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Teaching our kids to be Scientists: Forces and Motion Activities

Teaching our kids to be Scientists: Forces and Motion Activities

In our homeschool we love science. Each year I spread out our science topics throughout the year and spend time studying different things like animals and habitats, rocks and minerals, plants, matter, etc. My boys love it. They are alway excited when we have a science activity on our daily schedule. They are learning what it means to be a scientist, how to research, do experiments, and observe our world.  Now, since science projects and experiments have become a regular part of our homeschool, my kids have decided they are scientists. It is awesome to see my kids excited about learning! We had so much fun doing our latest science activity that I couldn’t wait to share it with everyone!

Starting  our Forces and Motion Activity

For the last few weeks we have been exploring Forces and Motion. This is a favorite topic of my kids. My boys love to build, “invent,” and see how things work. They have learned about gravity, how things move, and using simple machines. This week with our co-op group we did a group lesson on using air as a force to make things move. We made straw rockets, balloon rockets and had a BLAST, literally!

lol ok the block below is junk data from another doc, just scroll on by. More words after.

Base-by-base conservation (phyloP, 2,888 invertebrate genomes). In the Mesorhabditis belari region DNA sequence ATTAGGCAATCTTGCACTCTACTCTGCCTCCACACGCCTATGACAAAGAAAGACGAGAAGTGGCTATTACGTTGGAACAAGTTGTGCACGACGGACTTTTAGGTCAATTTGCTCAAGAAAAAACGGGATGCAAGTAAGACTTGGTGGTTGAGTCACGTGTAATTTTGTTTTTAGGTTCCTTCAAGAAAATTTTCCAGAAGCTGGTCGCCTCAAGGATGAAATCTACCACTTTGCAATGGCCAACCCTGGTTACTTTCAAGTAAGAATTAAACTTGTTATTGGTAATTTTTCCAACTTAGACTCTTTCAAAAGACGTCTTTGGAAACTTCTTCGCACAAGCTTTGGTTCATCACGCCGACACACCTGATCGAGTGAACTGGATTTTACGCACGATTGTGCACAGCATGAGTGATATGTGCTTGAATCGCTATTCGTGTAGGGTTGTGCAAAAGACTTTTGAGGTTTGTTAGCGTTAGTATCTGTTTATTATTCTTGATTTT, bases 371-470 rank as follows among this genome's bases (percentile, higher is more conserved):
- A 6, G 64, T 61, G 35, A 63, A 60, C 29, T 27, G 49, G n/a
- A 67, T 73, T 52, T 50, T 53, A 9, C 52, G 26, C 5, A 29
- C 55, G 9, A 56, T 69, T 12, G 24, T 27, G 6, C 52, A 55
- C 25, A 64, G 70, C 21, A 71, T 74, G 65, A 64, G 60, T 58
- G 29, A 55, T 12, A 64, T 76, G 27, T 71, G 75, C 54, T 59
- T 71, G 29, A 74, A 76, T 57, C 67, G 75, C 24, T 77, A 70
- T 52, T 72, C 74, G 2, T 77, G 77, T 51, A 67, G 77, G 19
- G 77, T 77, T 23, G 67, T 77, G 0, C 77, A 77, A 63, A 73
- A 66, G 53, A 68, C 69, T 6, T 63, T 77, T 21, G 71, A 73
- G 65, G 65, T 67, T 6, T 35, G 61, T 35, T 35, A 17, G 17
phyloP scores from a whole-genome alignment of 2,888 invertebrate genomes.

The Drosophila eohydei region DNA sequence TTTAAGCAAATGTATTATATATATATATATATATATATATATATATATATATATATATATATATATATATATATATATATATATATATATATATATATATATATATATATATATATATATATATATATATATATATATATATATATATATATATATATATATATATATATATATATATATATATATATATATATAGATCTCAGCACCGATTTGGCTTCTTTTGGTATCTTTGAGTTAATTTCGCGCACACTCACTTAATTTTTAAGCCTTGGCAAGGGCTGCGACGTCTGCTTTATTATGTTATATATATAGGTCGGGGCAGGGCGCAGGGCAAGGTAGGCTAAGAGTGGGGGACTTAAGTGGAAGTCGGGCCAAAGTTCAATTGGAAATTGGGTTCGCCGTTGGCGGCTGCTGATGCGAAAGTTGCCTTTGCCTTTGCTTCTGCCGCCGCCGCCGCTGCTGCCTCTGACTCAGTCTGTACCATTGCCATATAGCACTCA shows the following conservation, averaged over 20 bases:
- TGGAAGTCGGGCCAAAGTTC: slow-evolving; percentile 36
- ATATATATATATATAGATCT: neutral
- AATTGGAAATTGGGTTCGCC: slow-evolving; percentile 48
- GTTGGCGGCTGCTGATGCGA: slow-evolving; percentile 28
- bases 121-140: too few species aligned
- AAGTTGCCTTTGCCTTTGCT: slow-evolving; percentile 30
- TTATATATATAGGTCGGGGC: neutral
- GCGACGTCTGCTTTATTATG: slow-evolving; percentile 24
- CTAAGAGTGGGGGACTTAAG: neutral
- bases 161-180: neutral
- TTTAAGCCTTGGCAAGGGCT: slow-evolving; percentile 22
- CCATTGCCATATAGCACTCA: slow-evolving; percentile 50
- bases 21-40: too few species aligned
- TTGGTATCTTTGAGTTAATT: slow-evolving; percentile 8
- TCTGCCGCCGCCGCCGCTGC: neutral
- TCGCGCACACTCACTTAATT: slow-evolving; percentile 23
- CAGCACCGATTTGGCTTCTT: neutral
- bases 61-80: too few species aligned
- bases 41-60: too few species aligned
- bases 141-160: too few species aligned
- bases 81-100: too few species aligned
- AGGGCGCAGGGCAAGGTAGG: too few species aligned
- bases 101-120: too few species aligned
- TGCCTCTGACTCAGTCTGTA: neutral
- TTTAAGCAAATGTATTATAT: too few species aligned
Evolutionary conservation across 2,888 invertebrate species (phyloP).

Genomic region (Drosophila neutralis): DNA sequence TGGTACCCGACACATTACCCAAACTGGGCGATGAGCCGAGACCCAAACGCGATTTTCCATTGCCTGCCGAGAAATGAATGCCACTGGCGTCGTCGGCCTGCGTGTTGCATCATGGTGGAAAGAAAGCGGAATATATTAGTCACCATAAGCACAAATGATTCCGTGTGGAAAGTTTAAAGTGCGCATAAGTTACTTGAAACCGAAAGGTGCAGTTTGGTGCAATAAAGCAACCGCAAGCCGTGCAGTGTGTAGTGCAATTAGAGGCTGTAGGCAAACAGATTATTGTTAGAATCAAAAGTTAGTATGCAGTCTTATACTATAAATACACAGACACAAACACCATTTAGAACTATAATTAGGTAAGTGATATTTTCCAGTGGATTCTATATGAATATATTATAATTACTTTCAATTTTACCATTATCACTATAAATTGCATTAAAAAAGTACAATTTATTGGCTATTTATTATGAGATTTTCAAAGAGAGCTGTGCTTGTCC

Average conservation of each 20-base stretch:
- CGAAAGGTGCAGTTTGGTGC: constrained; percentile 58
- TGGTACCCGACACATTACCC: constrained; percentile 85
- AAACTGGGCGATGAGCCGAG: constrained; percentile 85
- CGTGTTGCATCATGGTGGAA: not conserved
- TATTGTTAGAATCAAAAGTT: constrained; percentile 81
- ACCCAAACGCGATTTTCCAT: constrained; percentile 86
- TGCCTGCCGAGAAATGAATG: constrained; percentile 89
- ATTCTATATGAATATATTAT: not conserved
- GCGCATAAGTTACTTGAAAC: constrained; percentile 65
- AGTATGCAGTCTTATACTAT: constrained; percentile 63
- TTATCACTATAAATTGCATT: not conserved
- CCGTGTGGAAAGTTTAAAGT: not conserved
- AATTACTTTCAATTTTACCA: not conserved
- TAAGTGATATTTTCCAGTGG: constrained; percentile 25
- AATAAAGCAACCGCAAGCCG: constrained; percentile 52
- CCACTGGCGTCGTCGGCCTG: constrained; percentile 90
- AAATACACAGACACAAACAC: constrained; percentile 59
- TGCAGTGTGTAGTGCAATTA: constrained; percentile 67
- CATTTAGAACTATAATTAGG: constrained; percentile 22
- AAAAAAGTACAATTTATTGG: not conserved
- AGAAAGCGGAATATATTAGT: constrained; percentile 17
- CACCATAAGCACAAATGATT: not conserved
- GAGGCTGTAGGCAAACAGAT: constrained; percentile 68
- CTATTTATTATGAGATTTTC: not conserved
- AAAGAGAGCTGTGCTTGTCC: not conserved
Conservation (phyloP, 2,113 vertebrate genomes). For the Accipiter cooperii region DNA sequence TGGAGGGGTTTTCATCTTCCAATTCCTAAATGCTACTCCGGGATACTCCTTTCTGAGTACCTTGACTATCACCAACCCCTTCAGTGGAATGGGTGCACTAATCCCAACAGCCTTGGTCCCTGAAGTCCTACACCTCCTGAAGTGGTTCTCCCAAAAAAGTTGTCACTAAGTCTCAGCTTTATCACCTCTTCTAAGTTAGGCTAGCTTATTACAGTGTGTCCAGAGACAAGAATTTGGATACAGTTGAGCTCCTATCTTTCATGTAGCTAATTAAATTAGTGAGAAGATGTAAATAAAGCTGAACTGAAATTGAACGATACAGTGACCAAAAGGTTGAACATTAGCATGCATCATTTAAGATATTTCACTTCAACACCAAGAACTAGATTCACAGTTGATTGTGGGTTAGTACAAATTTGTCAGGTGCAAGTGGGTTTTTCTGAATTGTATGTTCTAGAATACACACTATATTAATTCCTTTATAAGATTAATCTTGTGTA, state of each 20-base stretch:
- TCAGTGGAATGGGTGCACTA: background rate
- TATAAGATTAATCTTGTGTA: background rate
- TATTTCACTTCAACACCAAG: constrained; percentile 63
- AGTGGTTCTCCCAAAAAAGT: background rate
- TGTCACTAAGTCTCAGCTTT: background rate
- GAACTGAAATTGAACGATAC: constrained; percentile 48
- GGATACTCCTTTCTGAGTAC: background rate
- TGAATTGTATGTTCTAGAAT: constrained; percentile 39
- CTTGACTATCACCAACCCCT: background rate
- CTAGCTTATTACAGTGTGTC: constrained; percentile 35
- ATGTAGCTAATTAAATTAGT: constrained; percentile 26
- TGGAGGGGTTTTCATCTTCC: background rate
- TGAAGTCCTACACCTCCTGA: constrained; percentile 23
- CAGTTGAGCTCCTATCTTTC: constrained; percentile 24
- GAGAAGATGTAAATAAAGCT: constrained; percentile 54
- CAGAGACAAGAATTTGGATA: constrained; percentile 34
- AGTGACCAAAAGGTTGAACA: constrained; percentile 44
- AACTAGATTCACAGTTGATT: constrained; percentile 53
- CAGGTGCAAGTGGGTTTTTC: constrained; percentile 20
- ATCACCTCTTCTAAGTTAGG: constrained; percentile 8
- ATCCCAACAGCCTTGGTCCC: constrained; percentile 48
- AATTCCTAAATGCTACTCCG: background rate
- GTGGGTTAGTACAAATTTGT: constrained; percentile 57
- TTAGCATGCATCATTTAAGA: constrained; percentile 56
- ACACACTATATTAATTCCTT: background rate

This group was a mix of kids ages 5-7 (K-2nd grade). I started our lesson with a quick review about what motion/movement was and what a force was. We talked about non-living things cannot move by itself and how everything needs a force to cause it to move. The kids had fun trying to come up with things that could move by themselves (robots, cars, spaceships, etc.), but in the end we realized all those things had something, a force, that caused it to move. We did a short demonstration of this by laying a crayon on the the table and asking them if it could move by itself. Then we talked about what forces could make it move. The kids took turns playing with the crayon, rolling it across the table and picking it up. Then we talked about how we could move it without using our hands

That’s what led us into talking about air! We then took turns seeing who could blow the crayon the farthest across the table. Who knew something so small would have turned into so much fun for this little group? After a few minutes of this, it was time to move on to the experiment. I told them that we were going to be scientists today and explore how we could use air as a force to move some other things. I had gathered up what we needed earlier so we were ready to go!

 It’s Rocket Balloon Time!

Next I had the kids help me set up our balloon rockets experiment. We spread out chairs about 15 feet apart. Then I got out a ball of string and taped the end to one chair, and walked the string to the other chair. After threading the straw onto the string I cut the string pulled it tight and taped it down to the other chair. Lastly, we taped a paper rocket to the straw. Now we were almost ready for takeoff.